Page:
New “chain of responsibility” laws widen the criminal law liability net for company directors and officers in the transport industry

Company directors, senior managers and other employees of companies using vehicles to haul goods in Western Australia can now be held liable for the acts and omissions of their drivers transporting illegal loads.

New laws kicked in on 27 April 2015 which introduced “chain of responsibility” laws for Western Australia’s transport industry.  They include new rules dealing with the maximum allowable mass, dimension and load restraint (MDLR) requirements for transported goods.

The laws are contained in the Road Traffic (Vehicles) Act 2012 and its associated regulations.

Previously, where a vehicle was in breach of MDLR rules, only the driver could be found legally responsible and liable for sanctions.  The new chain of responsibility laws mean all people involved in transportation of goods can potentially be held liable for breaches, including consignors, drivers, vehicle owners, loaders, packers, management and company directors, partnerships, corporate bodies and unincorporated associations.

The new laws also increase penalties for breaches.

WA’s Minister for Transportation, the Hon. Dean Nalder MLA, said the new laws were designed to improve road safety and create a more level playing field for transport businesses by making it difficult for those operating outside the law to gain a competitive advantage through overloading.

Companies that broke the law by overloading vehicles gained an unfair advantage over rivals by (unlawfully) carrying more goods than their competitors for a trip, but exposing the road-using public, their drivers and infrastructure to significant dangers of materials spilling from their illegal loads.  

A “reasonable steps” defence might apply to people “in the chain” charged with an offence under the new laws.  If a person involved in the chain of responsibility is able to show that they were not aware that an offence was committed and they either took all reasonable steps to prevent an offence, or, had no reasonable steps available to them to prevent the offence, then they may have a valid defence to a charge.

Factors such as the regular maintenance of vehicles and equipment, whether accurate and safe methods of weighing vehicles have been used, and the education and supervision of staff can be taken into consideration by the court considering a reasonable steps defence.

WA is the last state to introduce chain of responsibility laws.  It is a key concept of the National Heavy Vehicle Law (NHVL) which has been adopted in all states and territories, except the Northern Territory.

Some aspects of the national chain of responsibility regime as set out in the NHVL have not been adopted in WA.

First, offences relating to speed and fatigue remain driver only offences.  In other states, the NHVL extends responsibility to the chain, such that employers can be held responsible for their drivers speeding or driving tired if they engage in business practices that encourage such behaviour.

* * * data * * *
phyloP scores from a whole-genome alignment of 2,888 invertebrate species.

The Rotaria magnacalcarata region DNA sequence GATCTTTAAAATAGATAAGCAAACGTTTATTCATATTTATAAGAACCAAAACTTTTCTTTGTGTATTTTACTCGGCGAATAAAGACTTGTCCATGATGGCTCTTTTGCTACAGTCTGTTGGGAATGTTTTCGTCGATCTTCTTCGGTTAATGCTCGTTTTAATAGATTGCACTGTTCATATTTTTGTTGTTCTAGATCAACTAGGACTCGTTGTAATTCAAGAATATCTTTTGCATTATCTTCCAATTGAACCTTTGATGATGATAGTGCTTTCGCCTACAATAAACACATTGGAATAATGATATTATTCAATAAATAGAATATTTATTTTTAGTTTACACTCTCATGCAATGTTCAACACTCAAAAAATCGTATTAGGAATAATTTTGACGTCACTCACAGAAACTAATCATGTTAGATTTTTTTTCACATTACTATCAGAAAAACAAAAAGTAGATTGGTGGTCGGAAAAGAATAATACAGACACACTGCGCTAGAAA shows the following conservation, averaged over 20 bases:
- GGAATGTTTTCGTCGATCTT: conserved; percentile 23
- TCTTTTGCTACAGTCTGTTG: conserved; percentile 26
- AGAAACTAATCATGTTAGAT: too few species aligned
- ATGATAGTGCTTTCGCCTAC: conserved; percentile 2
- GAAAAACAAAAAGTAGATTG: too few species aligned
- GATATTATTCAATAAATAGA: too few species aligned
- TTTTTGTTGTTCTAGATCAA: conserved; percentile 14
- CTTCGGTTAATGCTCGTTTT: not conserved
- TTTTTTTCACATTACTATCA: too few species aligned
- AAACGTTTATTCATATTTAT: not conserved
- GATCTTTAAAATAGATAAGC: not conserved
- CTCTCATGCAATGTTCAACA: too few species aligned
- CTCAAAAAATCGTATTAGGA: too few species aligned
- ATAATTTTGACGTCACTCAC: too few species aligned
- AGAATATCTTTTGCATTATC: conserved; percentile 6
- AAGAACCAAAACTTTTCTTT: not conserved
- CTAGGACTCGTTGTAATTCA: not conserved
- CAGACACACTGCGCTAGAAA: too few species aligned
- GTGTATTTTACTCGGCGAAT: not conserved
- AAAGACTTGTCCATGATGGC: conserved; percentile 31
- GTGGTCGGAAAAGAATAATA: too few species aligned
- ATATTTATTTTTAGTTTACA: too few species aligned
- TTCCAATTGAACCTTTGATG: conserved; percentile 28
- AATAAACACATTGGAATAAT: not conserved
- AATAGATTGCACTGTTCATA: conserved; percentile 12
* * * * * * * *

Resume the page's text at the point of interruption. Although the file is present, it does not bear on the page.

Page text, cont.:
Secondly, the WA laws apply to any vehicle, whether it be heavy or light, private or commercial.  Other states limit the chain of responsibility to vehicles over 4.5 tonnes.

The WA Road Transport Association has indicated that the biggest problem for everyday drivers will be that the new MDLR rules mean the days of securing a load in a trailer with a piece of rope are gone, and that road users need to be aware of the new restraint requirements.

The WA Pastoralists and Graziers Association has said that the new rules are unfair for farmers, and cited the example of a grain carrier losing its load in a road accident, which could result in a farmer being held partly responsible.

The Australian Trucking Association and Australian Logistics Council has previously indicated that while it supports nationally harmonised laws regarding regulation of the transport sector, chain of responsibility laws need to be fair and protect innocent parties.

Laval Legal comment

Although transport companies should already be operating according to best practice, the introduction of chain of responsibility laws in Western Australia provides an extra incentive to ensure that internal processes for complying with road safety rules are in place and operating appropriately.

The transport and trucking industry has in recent years experienced changes to the way it is regulated.  The introduction of the NHVL and the Road Safety Remuneration Tribunal has seen the passage of nationally harmonised laws designed to improve road safety, and an increase in regulatory requirements that flow from that.

WA’s chain of responsibility laws have the potential to affect everyone, from the directors of large trucking companies carting goods across the Nullarbor to individuals taking their rubbish to the local waste disposal depot.  

All road and vehicle users need to educate themselves about the new laws and ensure that they and their associates are compliant and avoid the risk of personally falling foul of the law.